Bacanora Lithium says Sonora project safe from Mexico reforms

Feeding pilot plant with ore samples. (Image courtesy of Bacanora Lithium.)

Bacanora Lithium (LON: BCN), which is being acquired by China’s Ganfeng Lithium, said on Monday that Mexico’s proposed bill to declare lithium a “strategic mineral” and reserve its extraction for the state will not affect its giant Sonora project

Leftist President Andrés Manuel López Obrador submitted to Congress last week a bundle of constitutional changes with the primary objective of strengthening the state electricity company. 

The proposed reforms, which include keeping lithium in the government’s hands, will not affect licenses already granted to private companies, provided exploration work has already begun and all license requirements have been met, the President said. 

There are eight concessions granted for the possible exploitation of lithium in the country, he noted, adding that it was the understanding of the government that only one of them met the requirements to keep the project. The statement did not mention the company it referred to.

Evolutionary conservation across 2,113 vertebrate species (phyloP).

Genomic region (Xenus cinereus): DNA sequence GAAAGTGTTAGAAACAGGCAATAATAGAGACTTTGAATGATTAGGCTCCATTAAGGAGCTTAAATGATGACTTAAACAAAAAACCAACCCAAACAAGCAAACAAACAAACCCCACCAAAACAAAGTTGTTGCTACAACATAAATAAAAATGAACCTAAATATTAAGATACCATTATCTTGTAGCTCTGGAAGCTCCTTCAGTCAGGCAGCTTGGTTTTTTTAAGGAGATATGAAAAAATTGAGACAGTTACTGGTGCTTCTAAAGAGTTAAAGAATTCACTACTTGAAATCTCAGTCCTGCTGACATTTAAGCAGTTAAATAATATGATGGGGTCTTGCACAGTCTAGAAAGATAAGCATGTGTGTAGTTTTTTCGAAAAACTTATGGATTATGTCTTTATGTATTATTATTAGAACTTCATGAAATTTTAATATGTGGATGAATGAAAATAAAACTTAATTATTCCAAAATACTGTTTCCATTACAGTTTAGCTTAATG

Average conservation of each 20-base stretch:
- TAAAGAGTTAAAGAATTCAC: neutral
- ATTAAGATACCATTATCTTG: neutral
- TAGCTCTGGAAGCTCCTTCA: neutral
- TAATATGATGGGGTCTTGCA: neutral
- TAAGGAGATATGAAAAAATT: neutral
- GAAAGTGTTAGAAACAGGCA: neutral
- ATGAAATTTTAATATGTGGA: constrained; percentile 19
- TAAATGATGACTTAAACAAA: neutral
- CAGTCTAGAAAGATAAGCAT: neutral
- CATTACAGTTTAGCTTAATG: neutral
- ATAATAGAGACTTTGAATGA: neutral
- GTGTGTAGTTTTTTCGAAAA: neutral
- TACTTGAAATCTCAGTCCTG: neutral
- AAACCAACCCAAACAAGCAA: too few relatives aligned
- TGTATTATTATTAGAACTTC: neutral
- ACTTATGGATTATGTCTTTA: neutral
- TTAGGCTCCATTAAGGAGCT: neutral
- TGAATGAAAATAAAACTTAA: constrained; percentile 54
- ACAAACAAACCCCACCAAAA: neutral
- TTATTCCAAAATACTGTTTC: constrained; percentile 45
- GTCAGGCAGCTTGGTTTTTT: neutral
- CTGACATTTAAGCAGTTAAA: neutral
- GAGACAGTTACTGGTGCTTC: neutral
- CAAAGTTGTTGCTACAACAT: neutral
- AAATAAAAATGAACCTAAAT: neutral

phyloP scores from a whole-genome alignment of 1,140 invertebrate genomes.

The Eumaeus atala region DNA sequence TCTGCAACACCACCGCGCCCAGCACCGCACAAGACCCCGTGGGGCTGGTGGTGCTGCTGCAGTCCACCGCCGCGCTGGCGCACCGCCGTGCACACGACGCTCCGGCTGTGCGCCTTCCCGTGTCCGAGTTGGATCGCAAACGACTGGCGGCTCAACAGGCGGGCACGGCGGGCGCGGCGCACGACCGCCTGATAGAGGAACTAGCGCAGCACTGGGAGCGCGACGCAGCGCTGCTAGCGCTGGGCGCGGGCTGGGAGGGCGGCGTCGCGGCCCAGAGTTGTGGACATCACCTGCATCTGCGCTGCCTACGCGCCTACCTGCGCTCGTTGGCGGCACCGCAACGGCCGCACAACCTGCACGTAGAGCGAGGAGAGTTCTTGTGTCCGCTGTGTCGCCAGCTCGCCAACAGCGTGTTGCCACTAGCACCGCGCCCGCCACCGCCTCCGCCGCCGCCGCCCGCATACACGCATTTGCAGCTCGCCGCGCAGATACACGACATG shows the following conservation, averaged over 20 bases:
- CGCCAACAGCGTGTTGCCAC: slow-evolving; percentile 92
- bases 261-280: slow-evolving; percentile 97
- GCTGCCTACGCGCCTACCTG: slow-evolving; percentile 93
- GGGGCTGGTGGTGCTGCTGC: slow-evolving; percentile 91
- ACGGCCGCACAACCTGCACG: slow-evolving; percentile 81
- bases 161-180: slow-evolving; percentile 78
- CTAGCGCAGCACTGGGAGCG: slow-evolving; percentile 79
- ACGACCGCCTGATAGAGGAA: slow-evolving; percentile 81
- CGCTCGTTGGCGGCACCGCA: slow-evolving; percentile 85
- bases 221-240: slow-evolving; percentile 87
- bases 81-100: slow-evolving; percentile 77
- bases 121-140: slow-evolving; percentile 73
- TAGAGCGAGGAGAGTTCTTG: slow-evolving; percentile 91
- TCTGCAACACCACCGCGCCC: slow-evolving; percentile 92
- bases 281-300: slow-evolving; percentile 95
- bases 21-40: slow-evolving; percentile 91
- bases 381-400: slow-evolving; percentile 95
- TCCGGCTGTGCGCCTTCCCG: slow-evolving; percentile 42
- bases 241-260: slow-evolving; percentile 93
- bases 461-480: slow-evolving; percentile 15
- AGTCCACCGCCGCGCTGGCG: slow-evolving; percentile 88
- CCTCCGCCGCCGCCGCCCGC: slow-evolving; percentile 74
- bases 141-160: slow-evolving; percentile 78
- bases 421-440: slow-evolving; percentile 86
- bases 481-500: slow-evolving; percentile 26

Bacanora believes it satisfies the potential demands at its flagship Sonora lithium project, where it kicked off early construction in February.  Production of battery grade lithium is on track to start in 2023, with output estimated at 35,000 tonnes of lithium per year, the company said, adding it would keep shareholders advised of any further developments. 

Ganfeng chief executive Wang Xiaoshen has expressed its reservations about the country’s plans for its lithium industry. 

“Nationalization may not be a good idea; there are many bad examples of nationalization of resources,” Wang said last year, when rumours of an imminent expropriation of lithium projects hit the wires. “An example is Bolivia. There are big lithium resources there but for many years no project has been built because Bolivians don’t allow foreign companies to own mining properties. That’s a big hurdle for attracting investment.” 

Lopez Obrador’s ruling National Regeneration Movement (MORENA) and its allies lack the two-thirds majority in Congress required to pass constitutional changes, and some analysts are skeptical that he can achieve it. 

MORENA’s previous efforts to strengthen Mexico’s state-owned utility, the Federal Electricity Commission, have been blocked in courts because they appeared to violate a constitutional requirement for free competition in the sector. 

President López Obrador believes renewable energies remain out of reach to most Mexicans and has promoted instead the use of fossil fuels and large, state-run projects in the energy sector.